On Mondays, Wednesdays, and Fridays, Bleed Cubbie Blue brings a you a light-hearted, Cubs-centric look at baseball’s colorful past, with plenty of the lore and deep dives into various narratives that expand over the course of time. Here’s a handy Cubs timeline, to help you follow along. We also add a bit of world history, for perspective’s sake.
Today in baseball history:
- 1900 - At an American League meeting in Chicago, Ban Johnson announces that an A.L. team will be placed in the Windy City to ensure the stability of the league. Other franchises are in Kansas City, Minneapolis, Milwaukee, Indianapolis, Detroit, Cleveland, and Buffalo. In an agreement with Chicago National League officials, the A.L. club will be situated on the south side of the city and will be permitted to use the nickname Chicago White Stockings, formerly used by the N.L. team. However, the White Stockings will not be able to use the word Chicago in their official name. The new franchise, known as the White Sox, will be the 1901 A.L. champion in the junior circuit’s inaugural season as a major league. (1,2)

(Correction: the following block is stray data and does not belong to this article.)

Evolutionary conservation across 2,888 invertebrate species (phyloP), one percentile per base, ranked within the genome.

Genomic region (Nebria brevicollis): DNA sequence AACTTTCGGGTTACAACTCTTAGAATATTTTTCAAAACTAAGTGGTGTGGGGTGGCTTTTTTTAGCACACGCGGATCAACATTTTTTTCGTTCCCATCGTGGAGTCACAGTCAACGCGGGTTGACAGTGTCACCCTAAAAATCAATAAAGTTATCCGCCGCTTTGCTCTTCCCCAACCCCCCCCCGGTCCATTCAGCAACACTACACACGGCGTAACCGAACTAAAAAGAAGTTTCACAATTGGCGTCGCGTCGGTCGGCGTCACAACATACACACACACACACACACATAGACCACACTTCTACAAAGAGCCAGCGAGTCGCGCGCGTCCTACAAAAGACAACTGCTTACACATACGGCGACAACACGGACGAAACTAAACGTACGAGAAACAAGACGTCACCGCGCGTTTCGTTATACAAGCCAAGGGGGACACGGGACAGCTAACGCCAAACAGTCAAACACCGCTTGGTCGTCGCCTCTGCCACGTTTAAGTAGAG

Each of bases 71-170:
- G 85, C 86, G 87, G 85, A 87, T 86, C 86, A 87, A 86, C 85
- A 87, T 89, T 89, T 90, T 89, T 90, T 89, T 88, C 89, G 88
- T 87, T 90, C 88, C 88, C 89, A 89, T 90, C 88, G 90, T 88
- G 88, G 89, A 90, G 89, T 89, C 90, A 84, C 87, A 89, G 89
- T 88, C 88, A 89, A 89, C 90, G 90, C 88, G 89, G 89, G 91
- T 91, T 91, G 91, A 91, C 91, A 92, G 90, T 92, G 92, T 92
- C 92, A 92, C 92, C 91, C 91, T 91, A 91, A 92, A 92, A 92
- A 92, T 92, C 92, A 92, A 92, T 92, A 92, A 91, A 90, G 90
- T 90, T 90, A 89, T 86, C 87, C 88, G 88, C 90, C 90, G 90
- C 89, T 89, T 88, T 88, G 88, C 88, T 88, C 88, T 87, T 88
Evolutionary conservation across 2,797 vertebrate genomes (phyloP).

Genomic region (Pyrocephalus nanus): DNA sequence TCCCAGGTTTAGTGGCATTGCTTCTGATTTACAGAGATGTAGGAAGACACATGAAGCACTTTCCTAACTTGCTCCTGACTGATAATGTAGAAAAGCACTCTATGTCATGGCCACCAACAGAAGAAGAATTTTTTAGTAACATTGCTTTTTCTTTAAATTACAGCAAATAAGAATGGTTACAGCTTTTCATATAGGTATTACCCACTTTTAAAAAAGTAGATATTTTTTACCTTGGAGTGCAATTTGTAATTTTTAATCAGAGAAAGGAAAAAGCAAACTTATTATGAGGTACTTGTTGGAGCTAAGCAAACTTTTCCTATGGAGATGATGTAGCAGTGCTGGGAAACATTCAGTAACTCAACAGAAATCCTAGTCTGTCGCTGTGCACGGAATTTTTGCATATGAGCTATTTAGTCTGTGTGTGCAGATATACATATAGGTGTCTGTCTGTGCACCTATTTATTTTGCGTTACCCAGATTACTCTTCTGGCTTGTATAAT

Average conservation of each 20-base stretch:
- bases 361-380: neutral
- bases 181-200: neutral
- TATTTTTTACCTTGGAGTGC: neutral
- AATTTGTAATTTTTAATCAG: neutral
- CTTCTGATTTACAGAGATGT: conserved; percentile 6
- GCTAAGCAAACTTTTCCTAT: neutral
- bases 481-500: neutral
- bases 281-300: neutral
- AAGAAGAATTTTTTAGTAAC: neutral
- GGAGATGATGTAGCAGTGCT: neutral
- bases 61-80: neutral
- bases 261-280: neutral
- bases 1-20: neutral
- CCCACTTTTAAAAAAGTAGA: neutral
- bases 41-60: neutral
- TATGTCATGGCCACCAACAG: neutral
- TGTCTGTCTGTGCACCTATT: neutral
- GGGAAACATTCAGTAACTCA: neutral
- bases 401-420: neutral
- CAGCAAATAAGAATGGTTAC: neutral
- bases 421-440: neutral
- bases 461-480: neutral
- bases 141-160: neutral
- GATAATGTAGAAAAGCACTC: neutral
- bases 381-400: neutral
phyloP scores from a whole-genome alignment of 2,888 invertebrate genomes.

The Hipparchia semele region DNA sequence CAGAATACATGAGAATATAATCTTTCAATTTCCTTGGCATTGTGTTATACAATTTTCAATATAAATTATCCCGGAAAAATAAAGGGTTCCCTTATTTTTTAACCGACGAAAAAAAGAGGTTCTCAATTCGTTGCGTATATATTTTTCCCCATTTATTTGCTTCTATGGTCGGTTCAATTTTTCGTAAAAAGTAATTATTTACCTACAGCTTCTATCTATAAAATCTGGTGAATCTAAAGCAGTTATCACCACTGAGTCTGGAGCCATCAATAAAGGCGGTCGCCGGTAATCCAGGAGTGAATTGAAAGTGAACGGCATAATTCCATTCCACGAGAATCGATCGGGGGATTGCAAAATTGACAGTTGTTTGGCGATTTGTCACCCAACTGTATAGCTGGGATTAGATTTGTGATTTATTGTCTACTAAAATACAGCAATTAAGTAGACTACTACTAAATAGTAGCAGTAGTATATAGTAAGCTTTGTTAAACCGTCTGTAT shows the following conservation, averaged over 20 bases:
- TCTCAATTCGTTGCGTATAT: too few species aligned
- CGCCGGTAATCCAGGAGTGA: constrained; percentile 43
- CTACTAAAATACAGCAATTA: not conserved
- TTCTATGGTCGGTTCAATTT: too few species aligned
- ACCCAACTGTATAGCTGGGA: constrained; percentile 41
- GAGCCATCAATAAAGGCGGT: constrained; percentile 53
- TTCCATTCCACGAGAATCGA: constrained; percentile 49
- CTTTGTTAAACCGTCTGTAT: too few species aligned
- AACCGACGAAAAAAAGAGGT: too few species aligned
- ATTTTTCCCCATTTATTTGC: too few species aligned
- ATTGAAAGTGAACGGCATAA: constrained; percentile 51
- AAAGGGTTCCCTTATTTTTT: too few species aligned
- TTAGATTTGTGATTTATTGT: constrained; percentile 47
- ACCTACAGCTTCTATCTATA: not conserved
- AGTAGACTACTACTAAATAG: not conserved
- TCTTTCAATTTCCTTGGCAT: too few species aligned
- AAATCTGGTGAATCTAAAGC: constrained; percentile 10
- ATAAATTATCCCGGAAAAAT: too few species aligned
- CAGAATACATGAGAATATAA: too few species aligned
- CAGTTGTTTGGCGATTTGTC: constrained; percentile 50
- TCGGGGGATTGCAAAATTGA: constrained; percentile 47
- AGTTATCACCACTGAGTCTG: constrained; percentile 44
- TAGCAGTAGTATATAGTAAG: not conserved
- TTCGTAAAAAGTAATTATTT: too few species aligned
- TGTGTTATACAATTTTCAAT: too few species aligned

- 1953 - American League owners turn down a bid made by Bill Veeck to move the St. Louis Browns to Baltimore, MD. Spearheaded by Washington Senators owner Clark Griffith, the vote is 6-2 against. Some observers speculate that the rejection is meant to force Veeck into selling his majority interest in the franchise. The next day, Veeck announces his willingness to sell the Browns for just under $2.5 million. The vote only delays the move by a year, however. (1,2)
- 1972 - Hall of Fame third baseman Pie Traynor dies in Pittsburgh, Pennsylvania, at the age of 72. Traynor batted .320 over a 17-year career with the Pittsburgh Pirates, with a career-high .366 in 1930. (2)
- 1994 - Eric Show, who won 100 games pitching for the San Diego Padres, dies at age 37 of unknown causes at Rancho L’Abri Drug and Alcohol treatment center near San Diego, California. (1,2)
- 1999 - National League Rookie of the Year Kerry Wood suffers a ligament tear in his right elbow. It will require surgery that will keep him out of action until 2000. (2)
- 2001 - Slugger Sammy Sosa signs a four-year contract extension with the Chicago Cubs. In the last three seasons the prolific home run hitter has averaged nearly sixty homers per year (179). (2)